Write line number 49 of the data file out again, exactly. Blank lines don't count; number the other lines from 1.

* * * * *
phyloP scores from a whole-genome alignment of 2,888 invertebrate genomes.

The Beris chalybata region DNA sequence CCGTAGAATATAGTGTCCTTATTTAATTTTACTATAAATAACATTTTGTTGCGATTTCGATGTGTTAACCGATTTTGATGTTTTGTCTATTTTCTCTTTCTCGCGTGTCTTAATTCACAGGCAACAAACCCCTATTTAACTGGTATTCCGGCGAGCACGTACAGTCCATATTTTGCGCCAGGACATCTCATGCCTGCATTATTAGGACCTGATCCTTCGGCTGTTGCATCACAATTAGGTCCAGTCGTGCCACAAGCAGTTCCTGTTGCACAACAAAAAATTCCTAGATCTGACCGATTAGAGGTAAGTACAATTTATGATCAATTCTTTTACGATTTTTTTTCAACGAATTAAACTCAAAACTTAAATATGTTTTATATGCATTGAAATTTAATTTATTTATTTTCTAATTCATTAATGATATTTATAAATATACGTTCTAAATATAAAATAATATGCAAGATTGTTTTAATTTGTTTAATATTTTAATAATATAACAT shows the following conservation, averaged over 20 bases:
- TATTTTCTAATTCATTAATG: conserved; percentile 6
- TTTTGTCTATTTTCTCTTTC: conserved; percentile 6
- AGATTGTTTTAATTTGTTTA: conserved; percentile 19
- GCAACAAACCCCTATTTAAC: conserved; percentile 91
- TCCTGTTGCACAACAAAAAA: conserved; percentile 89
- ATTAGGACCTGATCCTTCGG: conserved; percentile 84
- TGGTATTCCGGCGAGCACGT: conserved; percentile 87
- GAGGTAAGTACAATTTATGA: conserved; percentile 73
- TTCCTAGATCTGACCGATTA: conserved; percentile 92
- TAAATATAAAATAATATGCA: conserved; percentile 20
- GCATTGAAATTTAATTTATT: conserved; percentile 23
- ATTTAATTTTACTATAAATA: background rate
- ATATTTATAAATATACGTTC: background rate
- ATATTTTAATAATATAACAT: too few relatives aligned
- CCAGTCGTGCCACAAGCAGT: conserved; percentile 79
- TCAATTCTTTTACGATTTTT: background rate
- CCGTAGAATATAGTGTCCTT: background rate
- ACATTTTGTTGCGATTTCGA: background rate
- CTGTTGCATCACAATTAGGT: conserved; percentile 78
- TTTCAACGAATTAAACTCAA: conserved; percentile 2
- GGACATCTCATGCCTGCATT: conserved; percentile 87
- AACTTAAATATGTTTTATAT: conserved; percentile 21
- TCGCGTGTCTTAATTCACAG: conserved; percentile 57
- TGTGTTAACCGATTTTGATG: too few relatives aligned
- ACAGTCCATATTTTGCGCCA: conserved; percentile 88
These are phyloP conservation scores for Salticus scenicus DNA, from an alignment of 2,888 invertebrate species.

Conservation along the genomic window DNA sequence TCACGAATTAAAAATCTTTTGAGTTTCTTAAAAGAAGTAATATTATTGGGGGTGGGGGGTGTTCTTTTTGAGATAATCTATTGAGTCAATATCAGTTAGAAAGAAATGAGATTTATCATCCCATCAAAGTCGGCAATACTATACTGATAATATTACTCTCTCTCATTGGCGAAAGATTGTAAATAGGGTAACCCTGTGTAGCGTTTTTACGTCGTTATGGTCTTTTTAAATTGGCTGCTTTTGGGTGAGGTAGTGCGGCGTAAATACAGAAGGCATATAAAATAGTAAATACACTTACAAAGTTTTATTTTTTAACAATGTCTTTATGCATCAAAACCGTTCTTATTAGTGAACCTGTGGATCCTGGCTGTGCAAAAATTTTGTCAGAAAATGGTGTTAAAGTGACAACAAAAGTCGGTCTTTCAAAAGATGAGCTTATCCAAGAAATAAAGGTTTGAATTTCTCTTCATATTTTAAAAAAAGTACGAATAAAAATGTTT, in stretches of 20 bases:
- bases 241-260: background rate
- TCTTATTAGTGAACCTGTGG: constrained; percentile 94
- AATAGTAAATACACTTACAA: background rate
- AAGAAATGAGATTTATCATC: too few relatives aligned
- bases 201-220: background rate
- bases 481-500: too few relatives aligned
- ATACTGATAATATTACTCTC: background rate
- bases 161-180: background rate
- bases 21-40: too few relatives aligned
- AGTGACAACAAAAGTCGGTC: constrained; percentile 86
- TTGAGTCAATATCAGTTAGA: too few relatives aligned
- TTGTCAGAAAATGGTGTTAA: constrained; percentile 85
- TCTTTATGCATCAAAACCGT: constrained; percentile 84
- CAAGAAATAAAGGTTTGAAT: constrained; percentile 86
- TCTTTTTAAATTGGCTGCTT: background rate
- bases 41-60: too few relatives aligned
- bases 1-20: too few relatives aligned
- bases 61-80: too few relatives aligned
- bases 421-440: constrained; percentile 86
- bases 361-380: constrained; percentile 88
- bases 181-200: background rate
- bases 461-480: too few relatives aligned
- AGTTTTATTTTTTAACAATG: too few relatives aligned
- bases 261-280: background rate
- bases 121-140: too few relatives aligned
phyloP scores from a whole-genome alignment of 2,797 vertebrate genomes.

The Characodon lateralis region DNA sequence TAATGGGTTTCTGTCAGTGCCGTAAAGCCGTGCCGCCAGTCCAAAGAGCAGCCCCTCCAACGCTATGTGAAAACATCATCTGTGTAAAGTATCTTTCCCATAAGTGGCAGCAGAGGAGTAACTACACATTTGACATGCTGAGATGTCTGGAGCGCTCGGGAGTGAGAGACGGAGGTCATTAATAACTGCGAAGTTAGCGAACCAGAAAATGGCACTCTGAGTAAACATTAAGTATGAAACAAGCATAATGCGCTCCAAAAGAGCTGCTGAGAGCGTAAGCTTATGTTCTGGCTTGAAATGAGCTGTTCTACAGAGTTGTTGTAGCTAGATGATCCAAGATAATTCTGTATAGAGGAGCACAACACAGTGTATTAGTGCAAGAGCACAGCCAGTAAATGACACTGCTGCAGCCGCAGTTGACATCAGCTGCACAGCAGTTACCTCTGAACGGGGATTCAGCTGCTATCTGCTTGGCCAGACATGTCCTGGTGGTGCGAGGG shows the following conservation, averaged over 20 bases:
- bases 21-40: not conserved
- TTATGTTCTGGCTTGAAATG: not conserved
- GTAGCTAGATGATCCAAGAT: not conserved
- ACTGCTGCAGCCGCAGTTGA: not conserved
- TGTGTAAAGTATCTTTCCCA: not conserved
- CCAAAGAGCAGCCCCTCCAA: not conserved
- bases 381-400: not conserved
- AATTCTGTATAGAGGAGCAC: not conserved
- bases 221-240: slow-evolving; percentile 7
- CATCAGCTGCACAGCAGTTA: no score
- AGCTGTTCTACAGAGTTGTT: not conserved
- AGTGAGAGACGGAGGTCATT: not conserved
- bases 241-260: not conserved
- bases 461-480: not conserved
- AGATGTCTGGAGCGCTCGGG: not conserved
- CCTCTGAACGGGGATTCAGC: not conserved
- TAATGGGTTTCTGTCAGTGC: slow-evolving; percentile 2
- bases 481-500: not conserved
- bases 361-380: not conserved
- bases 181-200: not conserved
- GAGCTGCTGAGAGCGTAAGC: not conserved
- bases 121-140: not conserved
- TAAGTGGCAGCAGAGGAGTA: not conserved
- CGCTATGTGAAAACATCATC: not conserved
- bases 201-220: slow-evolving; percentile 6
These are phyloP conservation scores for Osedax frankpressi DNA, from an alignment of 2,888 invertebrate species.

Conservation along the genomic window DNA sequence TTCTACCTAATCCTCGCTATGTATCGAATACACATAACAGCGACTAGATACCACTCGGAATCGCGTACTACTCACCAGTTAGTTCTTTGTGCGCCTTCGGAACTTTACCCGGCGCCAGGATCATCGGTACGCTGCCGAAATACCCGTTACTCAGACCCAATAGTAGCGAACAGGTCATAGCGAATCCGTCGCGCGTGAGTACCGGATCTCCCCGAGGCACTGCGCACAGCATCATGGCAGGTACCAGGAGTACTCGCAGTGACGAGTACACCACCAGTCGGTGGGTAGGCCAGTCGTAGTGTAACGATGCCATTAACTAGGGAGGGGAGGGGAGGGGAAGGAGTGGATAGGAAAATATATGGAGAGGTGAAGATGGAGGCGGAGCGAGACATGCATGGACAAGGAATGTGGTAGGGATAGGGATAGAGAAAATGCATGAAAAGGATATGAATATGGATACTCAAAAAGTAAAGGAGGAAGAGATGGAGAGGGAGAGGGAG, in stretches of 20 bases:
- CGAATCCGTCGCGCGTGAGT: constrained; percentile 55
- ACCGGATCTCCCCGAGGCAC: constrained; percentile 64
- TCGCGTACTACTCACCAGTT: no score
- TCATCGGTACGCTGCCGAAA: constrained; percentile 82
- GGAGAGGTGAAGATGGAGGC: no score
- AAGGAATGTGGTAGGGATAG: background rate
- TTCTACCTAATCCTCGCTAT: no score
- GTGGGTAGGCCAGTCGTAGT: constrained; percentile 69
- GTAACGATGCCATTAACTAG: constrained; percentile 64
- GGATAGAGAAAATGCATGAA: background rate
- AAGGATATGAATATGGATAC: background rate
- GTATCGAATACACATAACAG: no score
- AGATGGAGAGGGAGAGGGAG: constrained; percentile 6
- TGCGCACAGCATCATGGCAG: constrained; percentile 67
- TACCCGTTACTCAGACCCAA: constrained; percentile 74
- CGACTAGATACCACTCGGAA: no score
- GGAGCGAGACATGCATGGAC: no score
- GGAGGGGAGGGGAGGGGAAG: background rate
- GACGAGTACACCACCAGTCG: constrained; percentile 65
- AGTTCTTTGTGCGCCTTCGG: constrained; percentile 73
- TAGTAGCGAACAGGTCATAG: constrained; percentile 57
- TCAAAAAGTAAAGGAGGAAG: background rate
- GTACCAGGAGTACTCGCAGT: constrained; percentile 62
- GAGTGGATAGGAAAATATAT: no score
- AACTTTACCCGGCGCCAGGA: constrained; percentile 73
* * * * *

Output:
- bases 361-380: constrained; percentile 88